In 2018, Ball Corporation set new science-based targets within the company’s direct operations and across its supply chain to reduce its emissions intensity by 58% by 2030. The company has committed to reducing its Scope 1 and Scope 2 (direct) emissions by 27% by 2030, against a 2017 baseline of 1.4 million tonnes of greenhouse gases (GHG). These goals were last month approved by the Science Based Targets initiative (SBTi) as aligned to the 1.5C ambition of the Paris Agreement.
For Lewis, due diligence going forward can be viewed as a heightened understanding of sustainability risks beyond an organisation’s operations at a boardroom level.
Ball is sourcing 100% renewable electricity for beverage operations in the UK, EU and Serbia since the start of the year, for example, but is also focusing on decarbonising its value chain.
Ball’s science-based targets features a pledge to reduce Scope 3 (indirect) emissions by a quarter within the same timeline, after revealing that GHG emissions from its value chain totalled 13.2 million tonnes of CO2e last year. 85% of these emissions were accounted for by the processes of mining, refining, smelting, casting and rolling metals, as well as end-of-life recycling.
Ball Corporation, which specialises in producing beverage and aerosol packaging across 236 countries, has also been certified to Aluminium Stewardship Initiative (ASI) standards for environmental, social and governance impacts. Ball is the first beverage can maker to achieve the ASI certification, which also covers Chain of Custody (CoC) Standard certifications for material produced and processed across its value chain.
Moving forward, Lewis believes that focus on value chains will become of paramount importance. It is apparent that for many organisations, the globalisation of manufacturing has created a scenario where supply chains are unprepared for disruption, whether that be pandemic or climate-related.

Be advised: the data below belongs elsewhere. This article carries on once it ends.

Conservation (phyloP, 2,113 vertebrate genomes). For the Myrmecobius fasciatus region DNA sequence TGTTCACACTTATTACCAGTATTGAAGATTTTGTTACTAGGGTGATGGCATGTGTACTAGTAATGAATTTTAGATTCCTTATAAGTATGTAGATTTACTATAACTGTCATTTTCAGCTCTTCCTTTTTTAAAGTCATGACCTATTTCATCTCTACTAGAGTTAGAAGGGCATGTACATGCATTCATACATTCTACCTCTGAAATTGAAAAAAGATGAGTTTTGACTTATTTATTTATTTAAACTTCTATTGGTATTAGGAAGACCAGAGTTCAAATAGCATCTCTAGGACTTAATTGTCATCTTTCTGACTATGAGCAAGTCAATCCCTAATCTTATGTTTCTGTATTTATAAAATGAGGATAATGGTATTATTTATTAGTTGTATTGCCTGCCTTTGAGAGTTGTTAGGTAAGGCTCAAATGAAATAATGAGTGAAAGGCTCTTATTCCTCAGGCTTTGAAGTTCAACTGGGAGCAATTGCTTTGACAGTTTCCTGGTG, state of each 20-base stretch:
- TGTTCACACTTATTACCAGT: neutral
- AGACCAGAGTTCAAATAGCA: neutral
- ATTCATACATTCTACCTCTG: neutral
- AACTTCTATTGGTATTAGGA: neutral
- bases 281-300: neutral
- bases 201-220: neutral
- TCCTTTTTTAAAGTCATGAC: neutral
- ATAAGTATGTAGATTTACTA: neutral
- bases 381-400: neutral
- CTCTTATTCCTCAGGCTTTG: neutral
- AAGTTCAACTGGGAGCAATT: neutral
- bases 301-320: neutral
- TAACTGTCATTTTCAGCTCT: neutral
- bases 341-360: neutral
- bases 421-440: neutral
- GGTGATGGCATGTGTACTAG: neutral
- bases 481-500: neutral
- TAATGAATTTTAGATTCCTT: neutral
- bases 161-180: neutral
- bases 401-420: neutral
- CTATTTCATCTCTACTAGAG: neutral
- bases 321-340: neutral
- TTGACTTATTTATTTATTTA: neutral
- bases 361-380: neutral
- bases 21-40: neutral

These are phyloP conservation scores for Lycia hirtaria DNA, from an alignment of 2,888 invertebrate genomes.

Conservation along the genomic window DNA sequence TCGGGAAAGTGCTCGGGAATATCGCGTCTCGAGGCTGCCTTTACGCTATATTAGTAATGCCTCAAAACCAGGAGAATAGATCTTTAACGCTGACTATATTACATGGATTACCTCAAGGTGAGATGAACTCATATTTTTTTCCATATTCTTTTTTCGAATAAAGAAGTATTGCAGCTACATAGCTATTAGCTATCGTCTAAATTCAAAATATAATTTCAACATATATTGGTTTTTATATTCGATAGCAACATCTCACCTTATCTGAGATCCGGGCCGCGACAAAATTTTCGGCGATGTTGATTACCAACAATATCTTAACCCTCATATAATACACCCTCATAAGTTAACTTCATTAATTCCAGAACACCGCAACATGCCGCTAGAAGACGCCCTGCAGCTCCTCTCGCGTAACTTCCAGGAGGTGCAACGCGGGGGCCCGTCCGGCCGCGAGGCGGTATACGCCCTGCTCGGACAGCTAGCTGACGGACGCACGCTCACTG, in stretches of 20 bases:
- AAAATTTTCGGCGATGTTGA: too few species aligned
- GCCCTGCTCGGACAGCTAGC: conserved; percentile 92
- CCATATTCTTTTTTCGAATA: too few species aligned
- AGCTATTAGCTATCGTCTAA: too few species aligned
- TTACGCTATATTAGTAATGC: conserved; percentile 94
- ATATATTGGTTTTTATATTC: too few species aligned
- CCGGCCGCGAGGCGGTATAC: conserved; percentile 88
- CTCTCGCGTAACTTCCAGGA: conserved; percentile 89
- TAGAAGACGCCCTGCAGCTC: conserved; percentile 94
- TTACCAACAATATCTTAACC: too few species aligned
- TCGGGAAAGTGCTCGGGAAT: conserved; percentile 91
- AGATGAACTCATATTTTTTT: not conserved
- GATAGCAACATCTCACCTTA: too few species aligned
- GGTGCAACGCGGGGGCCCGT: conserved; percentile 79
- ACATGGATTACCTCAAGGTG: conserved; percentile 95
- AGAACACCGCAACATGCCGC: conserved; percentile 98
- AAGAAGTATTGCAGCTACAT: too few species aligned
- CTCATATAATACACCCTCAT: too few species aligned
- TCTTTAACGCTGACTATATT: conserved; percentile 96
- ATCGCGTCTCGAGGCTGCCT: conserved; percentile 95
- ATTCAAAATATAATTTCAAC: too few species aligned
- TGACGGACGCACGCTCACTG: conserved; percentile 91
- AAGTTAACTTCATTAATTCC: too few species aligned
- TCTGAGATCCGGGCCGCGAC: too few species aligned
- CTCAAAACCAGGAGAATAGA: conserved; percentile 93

As such, Lewis envisions a time where supply chain resiliency and sustainability become a big focus area for boardroom decisions, which in turn gives the sustainability department a much bigger voice in shaping the long-term future of an organisation.
There’s a cost for not pursuing the sustainability agenda,” Lewis a former chief procurement officer at Coca-Cola and former senior vice president of supply chains at Coca-Cola European Partners added. “if you’re only striving to improve the efficiency of your operations and supply chains, you’ll be missing out on resiliency.
“Resiliency may be framed in the boardroom as an audit committee, or it’ll be wrapped up in a risk mindset, but it builds into sustainability. Proximity will trump distance and resiliency will trump efficiency more in the future, meaning that trying to squeeze the last penny out of far-flung supply chains isn’t going to be as important as maintaining the proof that you’re a good social operator. Investments in society and environment will matter more.”
edie’s Communications and Reporting online sessions
On Thursday 7 May, edie hosted three back-to-back online events on sustainability and reporting best-practice. Featuring speakers from Toast Ale, Capgemini, Innocent and others, the free events are perfect for those looking to revamp approaches to engagement during lockdown.